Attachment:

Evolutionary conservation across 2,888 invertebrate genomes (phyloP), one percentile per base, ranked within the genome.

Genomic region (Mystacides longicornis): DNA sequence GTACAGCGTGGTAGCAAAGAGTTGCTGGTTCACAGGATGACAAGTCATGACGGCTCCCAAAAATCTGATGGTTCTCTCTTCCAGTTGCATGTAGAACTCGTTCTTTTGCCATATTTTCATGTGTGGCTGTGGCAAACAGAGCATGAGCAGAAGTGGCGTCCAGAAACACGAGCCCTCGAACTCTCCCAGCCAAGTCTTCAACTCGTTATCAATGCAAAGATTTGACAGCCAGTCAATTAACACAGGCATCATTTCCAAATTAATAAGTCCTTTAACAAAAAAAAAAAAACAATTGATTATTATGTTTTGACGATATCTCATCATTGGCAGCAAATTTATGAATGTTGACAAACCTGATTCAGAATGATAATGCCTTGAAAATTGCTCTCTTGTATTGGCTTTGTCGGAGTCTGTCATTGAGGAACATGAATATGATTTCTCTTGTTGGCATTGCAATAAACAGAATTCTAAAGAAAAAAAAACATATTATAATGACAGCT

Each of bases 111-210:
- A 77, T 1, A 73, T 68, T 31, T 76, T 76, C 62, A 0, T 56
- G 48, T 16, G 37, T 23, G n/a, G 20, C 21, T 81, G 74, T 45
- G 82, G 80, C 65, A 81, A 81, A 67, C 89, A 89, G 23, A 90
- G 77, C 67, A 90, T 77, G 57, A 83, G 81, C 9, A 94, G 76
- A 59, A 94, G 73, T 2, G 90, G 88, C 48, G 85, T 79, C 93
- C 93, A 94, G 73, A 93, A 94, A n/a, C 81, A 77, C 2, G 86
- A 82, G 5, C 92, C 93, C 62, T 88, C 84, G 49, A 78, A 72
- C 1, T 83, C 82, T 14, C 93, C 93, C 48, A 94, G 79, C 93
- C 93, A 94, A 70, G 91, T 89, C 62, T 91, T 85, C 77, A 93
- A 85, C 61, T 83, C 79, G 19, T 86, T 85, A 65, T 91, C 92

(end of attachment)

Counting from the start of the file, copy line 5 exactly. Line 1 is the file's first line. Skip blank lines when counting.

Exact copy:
- G 48, T 16, G 37, T 23, G n/a, G 20, C 21, T 81, G 74, T 45